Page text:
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We use the term ‘solution provider’ a lot in the channel. Despite it being a slightly nebulous description, many partners identify with the term over reseller, for example. It implies they hold the solutions to all their clients’ business problems in their hands.
However, it was suggested this week that there are still too many ‘sales chasers’ calling themselves solution providers. Jo Dunkley, director of channel marketing firm Coterie, says solution providers can explain how they’ll make a business more efficient – but most salespeople won’t because they’ve never given it any thought.
According to Jo, few people understand what a solution provider does. The reason for this? “There is too much focus on products instead of focusing on the customers and their needs and solutions to satisfy them,” she says. “This behaviour is understandably driven by the need to meet sales or product targets.
“The way to address this gap in our experience is to align sales and marketing to really understand the customer’s needs first and then solutions to suit. This takes time and commitment and requires a change programme.”
This idea relates back to the traditional tiered status of vendor partner programmes. We’ve talked a lot about how partner programmes are slowly evolving in line with modern partnering and moving away from categorising partners solely based on revenue thresholds.
However, this is still not the case for many vendors – despite a policy of ‘flog it and forget it’ being incompatible with modern cloud computing culture.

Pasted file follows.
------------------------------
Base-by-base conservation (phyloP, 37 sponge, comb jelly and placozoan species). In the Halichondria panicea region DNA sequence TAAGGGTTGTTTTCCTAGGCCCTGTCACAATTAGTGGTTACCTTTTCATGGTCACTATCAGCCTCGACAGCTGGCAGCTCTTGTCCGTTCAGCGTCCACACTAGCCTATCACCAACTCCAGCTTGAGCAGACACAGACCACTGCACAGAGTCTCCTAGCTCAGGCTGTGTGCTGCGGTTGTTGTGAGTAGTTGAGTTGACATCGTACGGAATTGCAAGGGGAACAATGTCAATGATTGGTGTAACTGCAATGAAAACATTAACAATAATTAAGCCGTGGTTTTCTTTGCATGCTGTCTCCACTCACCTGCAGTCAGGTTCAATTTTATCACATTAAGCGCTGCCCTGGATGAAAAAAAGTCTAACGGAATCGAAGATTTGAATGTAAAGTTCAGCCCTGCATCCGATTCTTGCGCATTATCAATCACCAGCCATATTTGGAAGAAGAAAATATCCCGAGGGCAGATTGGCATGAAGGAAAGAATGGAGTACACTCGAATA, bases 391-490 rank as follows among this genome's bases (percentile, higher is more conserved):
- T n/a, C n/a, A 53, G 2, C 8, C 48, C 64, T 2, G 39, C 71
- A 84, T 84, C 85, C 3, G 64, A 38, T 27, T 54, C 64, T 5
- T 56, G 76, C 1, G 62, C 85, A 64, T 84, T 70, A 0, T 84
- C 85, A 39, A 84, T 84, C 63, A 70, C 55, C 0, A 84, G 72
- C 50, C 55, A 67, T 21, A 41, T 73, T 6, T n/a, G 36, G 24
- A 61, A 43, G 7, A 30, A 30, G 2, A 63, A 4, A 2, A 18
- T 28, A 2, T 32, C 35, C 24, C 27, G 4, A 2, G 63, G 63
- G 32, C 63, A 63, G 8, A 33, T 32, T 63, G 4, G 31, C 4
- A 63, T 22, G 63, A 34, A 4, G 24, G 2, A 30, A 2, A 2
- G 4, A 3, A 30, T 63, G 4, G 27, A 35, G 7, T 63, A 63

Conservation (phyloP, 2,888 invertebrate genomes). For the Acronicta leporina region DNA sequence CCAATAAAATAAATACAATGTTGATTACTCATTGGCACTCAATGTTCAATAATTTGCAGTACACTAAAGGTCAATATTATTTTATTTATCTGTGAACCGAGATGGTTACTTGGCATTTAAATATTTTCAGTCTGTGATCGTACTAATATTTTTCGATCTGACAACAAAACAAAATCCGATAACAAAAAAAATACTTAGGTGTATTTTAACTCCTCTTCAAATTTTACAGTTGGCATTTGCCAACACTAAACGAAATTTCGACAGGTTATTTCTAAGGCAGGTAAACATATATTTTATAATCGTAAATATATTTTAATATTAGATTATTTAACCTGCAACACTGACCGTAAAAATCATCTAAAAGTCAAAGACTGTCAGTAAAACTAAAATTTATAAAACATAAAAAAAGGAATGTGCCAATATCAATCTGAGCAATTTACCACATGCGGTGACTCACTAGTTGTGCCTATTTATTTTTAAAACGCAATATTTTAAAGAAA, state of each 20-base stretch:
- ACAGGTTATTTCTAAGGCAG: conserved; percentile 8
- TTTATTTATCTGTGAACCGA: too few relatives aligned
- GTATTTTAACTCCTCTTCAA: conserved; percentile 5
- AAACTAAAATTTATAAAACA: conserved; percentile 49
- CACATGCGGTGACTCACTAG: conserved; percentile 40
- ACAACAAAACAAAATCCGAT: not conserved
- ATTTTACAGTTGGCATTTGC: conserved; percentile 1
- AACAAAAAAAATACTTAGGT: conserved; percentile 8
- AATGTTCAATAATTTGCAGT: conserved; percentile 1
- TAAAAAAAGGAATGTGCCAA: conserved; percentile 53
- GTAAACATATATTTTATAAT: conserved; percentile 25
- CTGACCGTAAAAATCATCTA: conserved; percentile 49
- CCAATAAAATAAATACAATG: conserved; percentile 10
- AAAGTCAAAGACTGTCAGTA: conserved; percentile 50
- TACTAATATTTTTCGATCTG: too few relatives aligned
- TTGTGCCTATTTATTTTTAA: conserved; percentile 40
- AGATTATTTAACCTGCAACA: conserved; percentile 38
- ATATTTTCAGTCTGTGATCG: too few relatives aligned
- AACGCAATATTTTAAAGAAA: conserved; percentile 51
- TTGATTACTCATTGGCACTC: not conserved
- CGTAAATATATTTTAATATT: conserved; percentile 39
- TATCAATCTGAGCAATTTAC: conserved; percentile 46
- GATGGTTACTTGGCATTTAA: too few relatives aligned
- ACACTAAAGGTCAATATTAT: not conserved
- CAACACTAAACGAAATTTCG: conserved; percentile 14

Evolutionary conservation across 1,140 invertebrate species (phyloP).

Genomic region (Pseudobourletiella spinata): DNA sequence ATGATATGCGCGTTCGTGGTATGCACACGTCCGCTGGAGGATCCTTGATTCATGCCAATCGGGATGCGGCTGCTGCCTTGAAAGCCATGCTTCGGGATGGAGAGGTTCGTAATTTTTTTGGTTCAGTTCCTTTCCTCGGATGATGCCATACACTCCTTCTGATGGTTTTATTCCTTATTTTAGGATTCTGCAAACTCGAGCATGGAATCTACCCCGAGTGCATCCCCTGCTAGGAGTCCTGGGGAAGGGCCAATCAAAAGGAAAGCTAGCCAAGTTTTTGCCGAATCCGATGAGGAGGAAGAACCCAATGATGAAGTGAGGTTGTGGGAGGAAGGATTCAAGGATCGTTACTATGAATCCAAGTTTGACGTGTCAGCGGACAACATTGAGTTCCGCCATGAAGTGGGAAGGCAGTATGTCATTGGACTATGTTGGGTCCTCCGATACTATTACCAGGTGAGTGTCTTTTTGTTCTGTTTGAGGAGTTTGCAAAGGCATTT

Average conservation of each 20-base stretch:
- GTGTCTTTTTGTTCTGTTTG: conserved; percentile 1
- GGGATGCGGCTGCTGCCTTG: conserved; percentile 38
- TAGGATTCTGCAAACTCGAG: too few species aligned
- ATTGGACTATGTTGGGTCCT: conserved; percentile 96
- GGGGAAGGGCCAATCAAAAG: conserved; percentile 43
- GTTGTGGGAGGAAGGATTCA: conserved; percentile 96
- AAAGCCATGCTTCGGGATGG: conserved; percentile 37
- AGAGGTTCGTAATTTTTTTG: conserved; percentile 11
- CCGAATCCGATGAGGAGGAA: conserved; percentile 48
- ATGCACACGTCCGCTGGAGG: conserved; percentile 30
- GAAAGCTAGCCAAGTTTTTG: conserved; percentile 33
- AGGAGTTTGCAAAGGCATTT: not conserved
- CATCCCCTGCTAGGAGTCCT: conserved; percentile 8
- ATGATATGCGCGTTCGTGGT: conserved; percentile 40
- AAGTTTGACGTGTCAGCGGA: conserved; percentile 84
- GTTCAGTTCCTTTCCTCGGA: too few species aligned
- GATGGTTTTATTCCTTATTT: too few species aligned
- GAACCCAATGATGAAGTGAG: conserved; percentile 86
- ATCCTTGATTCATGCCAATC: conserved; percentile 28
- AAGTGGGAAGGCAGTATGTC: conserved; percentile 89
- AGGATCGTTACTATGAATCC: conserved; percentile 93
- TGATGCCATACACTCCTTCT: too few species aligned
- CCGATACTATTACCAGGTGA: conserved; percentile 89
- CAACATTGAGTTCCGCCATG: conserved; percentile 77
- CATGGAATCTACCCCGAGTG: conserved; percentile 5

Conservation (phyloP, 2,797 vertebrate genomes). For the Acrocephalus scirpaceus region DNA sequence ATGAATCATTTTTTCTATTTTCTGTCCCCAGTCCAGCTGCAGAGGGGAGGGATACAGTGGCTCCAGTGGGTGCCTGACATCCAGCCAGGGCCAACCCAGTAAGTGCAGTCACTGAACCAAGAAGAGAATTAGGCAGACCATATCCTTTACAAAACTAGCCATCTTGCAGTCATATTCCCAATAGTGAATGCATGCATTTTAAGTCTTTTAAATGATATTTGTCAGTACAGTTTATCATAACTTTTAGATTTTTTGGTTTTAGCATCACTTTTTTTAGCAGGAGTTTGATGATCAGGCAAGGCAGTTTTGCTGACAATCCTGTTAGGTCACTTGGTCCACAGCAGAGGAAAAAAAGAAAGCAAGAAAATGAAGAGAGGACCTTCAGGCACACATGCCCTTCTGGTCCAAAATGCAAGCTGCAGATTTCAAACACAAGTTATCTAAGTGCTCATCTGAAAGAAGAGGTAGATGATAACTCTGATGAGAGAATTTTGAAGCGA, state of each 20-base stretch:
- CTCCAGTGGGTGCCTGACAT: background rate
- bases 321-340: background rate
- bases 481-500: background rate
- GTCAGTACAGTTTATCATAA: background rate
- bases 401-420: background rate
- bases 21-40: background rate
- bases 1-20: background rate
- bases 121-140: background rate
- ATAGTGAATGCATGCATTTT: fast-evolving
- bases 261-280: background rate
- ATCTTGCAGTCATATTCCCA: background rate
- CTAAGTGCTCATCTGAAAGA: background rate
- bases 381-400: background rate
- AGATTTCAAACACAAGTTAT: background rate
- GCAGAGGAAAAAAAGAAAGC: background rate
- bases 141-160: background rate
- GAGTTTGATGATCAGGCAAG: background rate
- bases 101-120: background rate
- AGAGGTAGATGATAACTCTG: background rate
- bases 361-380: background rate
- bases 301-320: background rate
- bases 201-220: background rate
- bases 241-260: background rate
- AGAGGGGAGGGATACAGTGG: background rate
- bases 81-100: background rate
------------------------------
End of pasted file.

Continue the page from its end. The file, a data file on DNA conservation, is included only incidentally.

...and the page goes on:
“Everything-as-a-service partners can change vendors rapidly to suit customers’ needs. Tiers are quite structured and require a bit of investment typically and we are moving into a more fluid ecosystem model,” says Jo.
Last month we talked about the decision by infrastructure vendors such as Dell Technologies, HPE and Cisco to make the switch to as-a-service, and how they need to evolve their relationships with their channel partners in response to the changes.
This means vendors need to start to measure partners’ influence on the entire buyer’s journey and not just the transaction. For example, partners are increasingly incentivised on the entire buying lifecycle of the deal.
As such, partners want segmentation based on marketing skills mapping, and a continuous mapping process to move and adjust as end-user and partner needs change.
Jo thinks partners are crying out for a new ‘audience-first’ system of accreditation that recognises their skills and artistry, rather than their sales. She says vendors accreditation should be based on the qualities you want from a long-term partner: empathy, understanding, patience, support, trust and reliability.
The idea is that the partner sometimes may not be driving revenue, but they are innovative and meet customers’ requirements. An alternative way to segment them, therefore, should be based on skills and specialisms and support needed.
We don’t necessarily think that channel partners are using technology to bamboozle clients to maximise their invoices. However, to rate partners solely on their sales rather than their solutions, is to reward short term targets over long term relationships. And that’s something that is incompatible with the shift to as-a-service and cloud-based consumption models that are so important to the channel in 2021.
Vendors should be looking to new ways to incentivise, reward and enable their partners to become true solution providers for their customers.
Author: Christine Horton
Publish Date: 18/06/2021 15:00
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